Difference Between Graduate And Undergraduate Student Loans – Complete Guide

Undergraduate Student Loans

Difference Between An Undergraduate Loan And A Graduate Loan

Obtaining a student loan is the best way for undergraduate and graduate students to fund their education abroad. But although they help you pay for your education, they should only be used as a last resort if all other options, including grants, scholarships, savings, and other sources, have been exhausted. It’s crucial to understand the fundamental distinctions between graduate and undergraduate student loans if you’re thinking about attending university. Prior to choosing private loans, experts advise obtaining government loans. Banks, credit unions, and other providers of financial services may offer private loans. They provide interest rates that are both fixed and variable. You have to start paying back private loans while you’re still in school. However, if you have good credit, you can be eligible for a private loan with a lower interest rate and larger borrowing capacity. Let’s take a look at the difference between the two types of loans.

Undergraduate Student Loans

Interest Rates

Grad students pay higher interest rates than undergrad students, which is a notable distinction. Undergraduate students currently pay a slightly lesser 4.53% while graduate students pay 6.08% or 7.08%. Although these figures vary year and are determined by Congress, graduate students can anticipate paying higher interest rates.

Unsubsidized Loans

You might obtain a subsidised loan while you are in an undergraduate programme. When you take out a subsidised loan, interest doesn’t accrue while you’re a full-time student. Graduate students cannot afford this convenience. Your graduate school loan will begin charging interest as soon as you get it. As a result, you will pay more interest on your loan the longer it takes you to complete graduate school.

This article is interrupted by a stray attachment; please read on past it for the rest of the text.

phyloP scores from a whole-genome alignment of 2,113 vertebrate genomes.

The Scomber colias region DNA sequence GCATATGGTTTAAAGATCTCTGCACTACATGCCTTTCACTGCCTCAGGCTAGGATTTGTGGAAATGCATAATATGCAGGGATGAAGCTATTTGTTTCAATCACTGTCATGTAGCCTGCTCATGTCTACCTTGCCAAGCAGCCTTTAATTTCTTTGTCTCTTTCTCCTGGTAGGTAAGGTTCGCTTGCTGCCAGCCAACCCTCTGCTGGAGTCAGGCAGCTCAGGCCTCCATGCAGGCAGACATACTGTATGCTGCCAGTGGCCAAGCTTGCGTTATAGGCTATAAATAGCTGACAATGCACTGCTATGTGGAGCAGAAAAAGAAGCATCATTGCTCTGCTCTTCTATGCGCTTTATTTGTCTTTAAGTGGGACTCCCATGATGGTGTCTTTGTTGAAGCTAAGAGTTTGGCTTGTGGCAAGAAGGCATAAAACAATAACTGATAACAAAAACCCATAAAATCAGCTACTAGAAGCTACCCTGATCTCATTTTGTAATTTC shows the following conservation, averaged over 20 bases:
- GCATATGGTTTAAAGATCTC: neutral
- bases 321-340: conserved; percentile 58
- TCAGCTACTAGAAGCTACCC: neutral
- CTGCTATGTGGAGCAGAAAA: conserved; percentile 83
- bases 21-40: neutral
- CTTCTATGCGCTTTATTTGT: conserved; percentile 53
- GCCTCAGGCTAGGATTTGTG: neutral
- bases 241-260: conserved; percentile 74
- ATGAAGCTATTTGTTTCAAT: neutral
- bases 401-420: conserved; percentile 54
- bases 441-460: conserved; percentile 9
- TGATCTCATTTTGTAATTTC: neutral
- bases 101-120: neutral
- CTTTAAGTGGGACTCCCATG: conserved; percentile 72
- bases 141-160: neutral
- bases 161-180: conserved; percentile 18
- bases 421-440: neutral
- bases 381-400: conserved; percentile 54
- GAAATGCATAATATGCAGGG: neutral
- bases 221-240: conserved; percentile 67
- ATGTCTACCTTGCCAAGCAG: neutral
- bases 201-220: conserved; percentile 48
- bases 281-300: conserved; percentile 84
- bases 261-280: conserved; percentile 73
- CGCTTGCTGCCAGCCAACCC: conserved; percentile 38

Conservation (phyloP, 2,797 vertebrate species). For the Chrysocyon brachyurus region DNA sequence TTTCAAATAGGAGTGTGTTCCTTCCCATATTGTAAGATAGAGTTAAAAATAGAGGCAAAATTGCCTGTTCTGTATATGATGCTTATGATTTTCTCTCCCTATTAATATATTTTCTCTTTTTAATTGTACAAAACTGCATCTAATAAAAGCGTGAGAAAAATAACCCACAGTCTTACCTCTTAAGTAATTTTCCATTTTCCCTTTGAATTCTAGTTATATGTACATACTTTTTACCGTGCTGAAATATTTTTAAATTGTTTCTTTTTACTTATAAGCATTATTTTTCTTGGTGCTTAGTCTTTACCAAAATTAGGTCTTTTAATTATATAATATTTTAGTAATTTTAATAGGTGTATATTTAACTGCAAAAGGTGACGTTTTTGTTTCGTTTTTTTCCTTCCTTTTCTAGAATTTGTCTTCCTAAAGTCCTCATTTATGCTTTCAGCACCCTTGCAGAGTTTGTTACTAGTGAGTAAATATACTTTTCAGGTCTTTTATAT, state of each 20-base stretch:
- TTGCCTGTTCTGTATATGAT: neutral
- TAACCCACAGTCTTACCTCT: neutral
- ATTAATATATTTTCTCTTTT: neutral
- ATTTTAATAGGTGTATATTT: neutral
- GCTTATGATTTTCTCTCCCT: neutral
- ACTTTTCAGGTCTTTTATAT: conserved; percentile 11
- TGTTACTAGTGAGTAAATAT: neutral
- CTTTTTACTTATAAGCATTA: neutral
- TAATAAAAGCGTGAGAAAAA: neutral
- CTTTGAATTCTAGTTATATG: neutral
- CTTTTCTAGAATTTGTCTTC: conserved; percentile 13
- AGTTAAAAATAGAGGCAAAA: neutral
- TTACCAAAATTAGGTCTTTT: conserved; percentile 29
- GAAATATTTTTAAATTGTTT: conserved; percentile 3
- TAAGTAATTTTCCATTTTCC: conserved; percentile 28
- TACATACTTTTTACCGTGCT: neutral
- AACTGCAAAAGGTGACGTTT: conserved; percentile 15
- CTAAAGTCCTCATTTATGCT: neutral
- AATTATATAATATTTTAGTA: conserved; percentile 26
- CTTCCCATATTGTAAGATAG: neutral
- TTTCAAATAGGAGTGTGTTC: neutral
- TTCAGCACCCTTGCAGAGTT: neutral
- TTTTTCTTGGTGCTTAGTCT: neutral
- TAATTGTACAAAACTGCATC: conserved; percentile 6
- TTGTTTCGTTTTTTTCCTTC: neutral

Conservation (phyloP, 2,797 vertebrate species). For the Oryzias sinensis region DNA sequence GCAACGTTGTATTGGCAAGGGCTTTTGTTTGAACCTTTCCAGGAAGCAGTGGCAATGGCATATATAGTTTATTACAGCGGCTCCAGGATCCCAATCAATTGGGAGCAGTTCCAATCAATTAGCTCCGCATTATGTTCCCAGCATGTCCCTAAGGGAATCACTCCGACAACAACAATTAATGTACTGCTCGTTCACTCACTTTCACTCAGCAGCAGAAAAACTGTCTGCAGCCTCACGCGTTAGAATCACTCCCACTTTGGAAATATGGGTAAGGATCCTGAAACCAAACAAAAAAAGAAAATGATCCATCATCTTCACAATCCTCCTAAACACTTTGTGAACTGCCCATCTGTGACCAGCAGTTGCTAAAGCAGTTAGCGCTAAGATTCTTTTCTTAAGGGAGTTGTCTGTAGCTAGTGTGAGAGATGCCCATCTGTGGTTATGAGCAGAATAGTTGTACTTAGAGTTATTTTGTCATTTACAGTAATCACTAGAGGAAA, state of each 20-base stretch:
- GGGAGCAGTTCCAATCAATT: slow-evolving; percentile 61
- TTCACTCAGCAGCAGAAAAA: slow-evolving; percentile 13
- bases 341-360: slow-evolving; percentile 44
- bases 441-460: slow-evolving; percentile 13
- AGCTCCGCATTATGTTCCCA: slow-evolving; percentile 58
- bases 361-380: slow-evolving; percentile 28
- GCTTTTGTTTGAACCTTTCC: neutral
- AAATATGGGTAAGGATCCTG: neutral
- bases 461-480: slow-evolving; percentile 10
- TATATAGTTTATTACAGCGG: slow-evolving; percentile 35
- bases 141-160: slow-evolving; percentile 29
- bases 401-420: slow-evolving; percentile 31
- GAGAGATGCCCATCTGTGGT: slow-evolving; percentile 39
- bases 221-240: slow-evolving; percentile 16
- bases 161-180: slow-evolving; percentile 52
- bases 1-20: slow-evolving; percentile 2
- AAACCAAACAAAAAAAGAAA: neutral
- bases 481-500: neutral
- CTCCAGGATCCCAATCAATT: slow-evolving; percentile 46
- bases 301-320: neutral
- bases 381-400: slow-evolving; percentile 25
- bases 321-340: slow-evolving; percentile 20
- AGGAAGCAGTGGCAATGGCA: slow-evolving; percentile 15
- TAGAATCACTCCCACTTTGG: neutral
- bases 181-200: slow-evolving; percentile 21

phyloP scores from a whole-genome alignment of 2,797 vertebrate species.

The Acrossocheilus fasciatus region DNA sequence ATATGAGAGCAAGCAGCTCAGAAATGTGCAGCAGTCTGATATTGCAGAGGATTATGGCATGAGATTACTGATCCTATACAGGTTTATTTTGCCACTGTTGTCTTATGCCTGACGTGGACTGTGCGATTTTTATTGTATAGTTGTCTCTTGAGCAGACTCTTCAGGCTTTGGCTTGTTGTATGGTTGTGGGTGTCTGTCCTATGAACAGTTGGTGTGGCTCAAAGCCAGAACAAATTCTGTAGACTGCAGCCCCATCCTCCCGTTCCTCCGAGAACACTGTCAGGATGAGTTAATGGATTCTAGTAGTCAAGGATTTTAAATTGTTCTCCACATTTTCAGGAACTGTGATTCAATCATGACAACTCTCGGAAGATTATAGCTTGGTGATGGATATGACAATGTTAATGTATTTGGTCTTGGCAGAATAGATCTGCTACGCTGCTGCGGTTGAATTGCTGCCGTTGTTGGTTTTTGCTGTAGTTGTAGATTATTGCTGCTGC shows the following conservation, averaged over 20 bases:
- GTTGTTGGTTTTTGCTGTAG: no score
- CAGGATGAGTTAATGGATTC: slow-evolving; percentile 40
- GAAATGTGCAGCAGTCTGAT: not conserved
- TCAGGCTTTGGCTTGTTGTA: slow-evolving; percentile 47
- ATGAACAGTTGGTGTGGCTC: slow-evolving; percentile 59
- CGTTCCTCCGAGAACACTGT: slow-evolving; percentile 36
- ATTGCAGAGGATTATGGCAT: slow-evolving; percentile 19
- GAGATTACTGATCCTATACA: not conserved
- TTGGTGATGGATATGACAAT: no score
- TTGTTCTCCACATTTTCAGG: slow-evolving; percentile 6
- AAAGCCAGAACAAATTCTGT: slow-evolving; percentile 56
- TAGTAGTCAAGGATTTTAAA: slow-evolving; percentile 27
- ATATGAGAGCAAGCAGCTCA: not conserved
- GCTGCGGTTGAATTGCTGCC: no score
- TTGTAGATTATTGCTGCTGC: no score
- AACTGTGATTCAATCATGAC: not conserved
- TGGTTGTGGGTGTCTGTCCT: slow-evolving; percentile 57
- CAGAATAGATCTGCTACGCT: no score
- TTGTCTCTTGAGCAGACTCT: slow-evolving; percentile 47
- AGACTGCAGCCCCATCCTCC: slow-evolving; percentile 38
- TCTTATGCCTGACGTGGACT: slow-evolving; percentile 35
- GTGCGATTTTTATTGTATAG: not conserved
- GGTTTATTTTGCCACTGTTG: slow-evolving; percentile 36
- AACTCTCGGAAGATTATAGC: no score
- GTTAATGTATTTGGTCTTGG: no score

Additional Funds

It can be advantageous and disadvantageous for graduate students to borrow more money than undergraduate students. Federal loan limits for undergraduate students range from $5,500 to $12,500 per year, while graduate students are permitted to borrow up to $20,500 annually (or, on a Grad PLUS Loan, the full cost of attendance). Additionally, the aggregate federal loan ceiling for undergraduate students is $57,500. Graduate students see an increase in this amount to $138,500.

Being able to borrow more money is advantageous, but it also increases the risk of graduate students having financial difficulties. Larger borrowing limits coupled with increased interest rates frequently lead to considerable debt. Since repayment of student loans is not monitored, some students may be persuaded to borrow additional funds to cover living expenses, leading to an increase in debt. Make sure to only borrow what you’ll need for school in order to keep your debt as low as feasible.

Need-Based Aid